Björk Haraldsdóttir Ceramics 

My professional background is in Architecture and is a strong influence on my work. Natural forms reflecting my upbringing in Iceland and exposure to the extraordinary in nature are also reference points. Inspiration is found in anything from architectural form, natural materiality, and Nordic pattern and folklore

Architecture is a complex and rewarding creative endeavour but is it constrained by a vast array of technical and legislative issues. I first started making ceramics as an antidote to those creative chains; small architecture with no brief and no client.   Producing un-commissioned artwork strips away the burden of those constraints to leave only the creative act, a liberating situation and an issue that I am not complacent about. My work however remains unequivocally architectural to my eyes, and is influenced by my training and profession in many ways. I still plan and draw works before they are made like an Architect and ‘feel’ and adapt the work as it is made like an artist.

 

My pieces are hand-built vessels which are manifestations of the enduring themes of my experience. They are a conversation between the pseudo -perfection of geometric pattern and the tactile impurity of hand-manipulated clay. They are not sterile and porcelain-perfect but visceral mini monoliths, which have layers of complexity built into superficially simple constructions. I deliberately create warped planes through the careful pattern cutting and jointing of would-be flat slabs so that vessels become intentionally and subtly off-kilter

I started my ‘pattern journey’ referencing to old textile work and stitching patterns from Iceland and the Nordic Culture. This has developed over time into patterns inspired by ideas and images I come across in nature and daily life. I am constantly working into the pieces ‘making stiches’ or lines of weave and the result is often cloth-like in appearance. The ceramics are mostly built in stoneware clay and painted with slip which is then scraped back to reveal the base material in two-tone monochrome patterns.  The scrape marks are visible and the surface is a plane of shallow relief, much like a tapestry. The tactile nature of these pieces is important -they are an invitation to touch, much like one would like to handle a draped cloth.

When I started on the particular process that defines a lot of my work I wasn’t conscious of any strong connection to textile but that understanding has grown. At the core of this work is a conversation between 3 dimensional form and 2 dimensional pattern. The pattern is draped across the form and changes perception of the shape.

Form and pattern are individually and equally important but this work is defined by the interaction of these very distinct attributes. There is often an ambiguity in the pieces caused by the drape of the pattern over the form, which begins to disguise the shape as it runs seamlessly across creases and corners. Shape and pattern are usually conceived in a planned design however I have become more flexible over time and now often build the form and assess it before committing to pattern. I like to place a rigid, geometric pattern onto an organic form – a bottle or bell shape. The ‘grain’ of the pattern vastly alters the perception of a piece and two superficially similar forms will appear unrelated when rendered with different patterns.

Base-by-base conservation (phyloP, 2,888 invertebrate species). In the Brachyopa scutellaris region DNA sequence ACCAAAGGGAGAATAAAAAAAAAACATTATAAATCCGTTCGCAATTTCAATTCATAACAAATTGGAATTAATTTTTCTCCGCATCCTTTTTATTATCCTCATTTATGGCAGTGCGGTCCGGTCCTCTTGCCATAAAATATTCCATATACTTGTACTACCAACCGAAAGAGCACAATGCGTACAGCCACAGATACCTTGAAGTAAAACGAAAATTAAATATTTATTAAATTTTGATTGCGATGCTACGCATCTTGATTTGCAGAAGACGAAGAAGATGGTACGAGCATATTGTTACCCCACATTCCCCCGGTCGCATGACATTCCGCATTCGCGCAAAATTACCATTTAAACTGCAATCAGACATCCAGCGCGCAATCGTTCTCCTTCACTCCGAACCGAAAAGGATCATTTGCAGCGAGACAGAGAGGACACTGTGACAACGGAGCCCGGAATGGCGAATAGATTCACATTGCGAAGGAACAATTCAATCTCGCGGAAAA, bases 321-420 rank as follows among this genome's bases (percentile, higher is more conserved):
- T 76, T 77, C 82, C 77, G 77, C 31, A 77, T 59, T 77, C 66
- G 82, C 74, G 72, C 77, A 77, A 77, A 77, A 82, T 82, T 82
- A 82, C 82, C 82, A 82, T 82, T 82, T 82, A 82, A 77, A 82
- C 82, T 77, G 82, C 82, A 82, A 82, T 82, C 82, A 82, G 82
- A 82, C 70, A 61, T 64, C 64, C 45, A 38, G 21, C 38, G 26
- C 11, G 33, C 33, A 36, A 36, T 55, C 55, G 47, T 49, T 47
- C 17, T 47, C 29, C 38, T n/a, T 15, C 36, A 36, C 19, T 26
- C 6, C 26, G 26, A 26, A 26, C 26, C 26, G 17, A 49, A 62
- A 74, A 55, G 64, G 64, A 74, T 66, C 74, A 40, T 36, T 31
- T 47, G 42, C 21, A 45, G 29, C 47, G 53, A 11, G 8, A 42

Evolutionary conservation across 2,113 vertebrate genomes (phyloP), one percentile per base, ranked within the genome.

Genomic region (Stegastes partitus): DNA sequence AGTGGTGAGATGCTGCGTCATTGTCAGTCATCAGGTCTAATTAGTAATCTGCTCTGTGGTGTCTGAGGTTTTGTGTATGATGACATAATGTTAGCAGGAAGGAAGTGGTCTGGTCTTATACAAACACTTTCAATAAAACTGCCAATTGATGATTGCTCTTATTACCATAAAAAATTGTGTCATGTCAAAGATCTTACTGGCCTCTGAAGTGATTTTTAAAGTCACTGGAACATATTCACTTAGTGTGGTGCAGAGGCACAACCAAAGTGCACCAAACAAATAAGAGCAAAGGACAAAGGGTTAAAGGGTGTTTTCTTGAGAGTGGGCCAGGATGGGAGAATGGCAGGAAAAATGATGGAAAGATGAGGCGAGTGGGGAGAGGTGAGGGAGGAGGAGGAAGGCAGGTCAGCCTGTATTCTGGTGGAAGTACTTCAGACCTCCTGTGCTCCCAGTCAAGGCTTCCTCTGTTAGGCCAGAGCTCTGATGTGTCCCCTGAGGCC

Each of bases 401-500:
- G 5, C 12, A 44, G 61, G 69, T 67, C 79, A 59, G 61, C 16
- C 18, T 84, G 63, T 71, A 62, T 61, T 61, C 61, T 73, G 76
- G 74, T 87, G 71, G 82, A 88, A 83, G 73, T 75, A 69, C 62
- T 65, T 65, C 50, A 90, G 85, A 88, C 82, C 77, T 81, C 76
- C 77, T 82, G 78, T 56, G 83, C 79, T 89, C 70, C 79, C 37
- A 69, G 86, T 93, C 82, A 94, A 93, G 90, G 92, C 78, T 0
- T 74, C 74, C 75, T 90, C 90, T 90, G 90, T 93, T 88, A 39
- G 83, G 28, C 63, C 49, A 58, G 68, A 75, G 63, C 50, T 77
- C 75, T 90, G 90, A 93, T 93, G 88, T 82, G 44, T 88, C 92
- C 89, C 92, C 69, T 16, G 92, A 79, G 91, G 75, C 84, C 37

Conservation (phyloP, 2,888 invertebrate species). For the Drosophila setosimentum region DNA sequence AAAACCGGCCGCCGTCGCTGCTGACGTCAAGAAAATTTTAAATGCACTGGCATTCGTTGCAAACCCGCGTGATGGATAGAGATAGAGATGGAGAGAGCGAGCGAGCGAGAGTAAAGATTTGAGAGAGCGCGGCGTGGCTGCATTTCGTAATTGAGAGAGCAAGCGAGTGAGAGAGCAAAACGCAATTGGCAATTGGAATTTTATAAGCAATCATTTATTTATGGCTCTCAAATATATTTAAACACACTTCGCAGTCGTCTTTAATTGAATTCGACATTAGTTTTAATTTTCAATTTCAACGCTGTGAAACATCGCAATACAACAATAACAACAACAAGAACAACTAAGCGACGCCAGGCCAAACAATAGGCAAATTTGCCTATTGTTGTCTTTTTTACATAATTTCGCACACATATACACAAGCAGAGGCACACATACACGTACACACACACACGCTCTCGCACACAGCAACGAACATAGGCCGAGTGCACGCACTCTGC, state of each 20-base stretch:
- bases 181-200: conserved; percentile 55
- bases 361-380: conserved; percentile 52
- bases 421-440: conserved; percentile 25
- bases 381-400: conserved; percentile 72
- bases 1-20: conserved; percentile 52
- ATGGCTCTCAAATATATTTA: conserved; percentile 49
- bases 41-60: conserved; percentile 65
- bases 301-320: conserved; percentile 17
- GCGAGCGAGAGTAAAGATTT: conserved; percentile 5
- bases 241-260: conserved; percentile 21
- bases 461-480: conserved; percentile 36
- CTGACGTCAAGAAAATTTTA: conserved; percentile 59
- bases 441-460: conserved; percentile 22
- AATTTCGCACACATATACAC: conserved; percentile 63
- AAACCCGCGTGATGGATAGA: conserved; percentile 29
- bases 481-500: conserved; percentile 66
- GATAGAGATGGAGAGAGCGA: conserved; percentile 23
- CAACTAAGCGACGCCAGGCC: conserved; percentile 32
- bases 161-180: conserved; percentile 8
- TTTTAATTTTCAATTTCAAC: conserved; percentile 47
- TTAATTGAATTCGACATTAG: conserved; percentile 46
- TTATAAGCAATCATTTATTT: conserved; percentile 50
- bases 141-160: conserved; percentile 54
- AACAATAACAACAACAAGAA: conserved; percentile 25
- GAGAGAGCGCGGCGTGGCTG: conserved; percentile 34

I have always been drawn to monochrome and I suppose it could be seen as a reflection of the monochromatic palette of the Icelandic landscape, particularly in winter. I often think my work is evocative of that landscape with black lava peeking out from beneath snow covered planes but that is certainly not the intent of the work. The process suits monochrome but the limited palette seems to strike the right balance between form and pattern. I have produced some work with third colour highlights which is sometimes effective in drawing the eye and setting up another narrative. For example I often line internal surfaces at openings such as the neck of bottle shapes, which begin to suggest a hidden organic interior. I am particular about the cuts and punctures I make in my vessels. Openings – often arbitrary - allow the soul of each piece to come and go as they please.

The basic premise of ‘draped’ pattern over architectural form is straightforward but the range of expression it allows is vast. I feel I am still growing into an understanding of those possibilities and while there is much more to explore I intend to continue to produce work that is recognisable as part of a continual series. The work changes subtly and incrementally with every firing and every exhibition so I don’t expect work in the future to look like it did in the past. I will continue on the process of producing well-conceived and well-executed work that hopefully brings joy.

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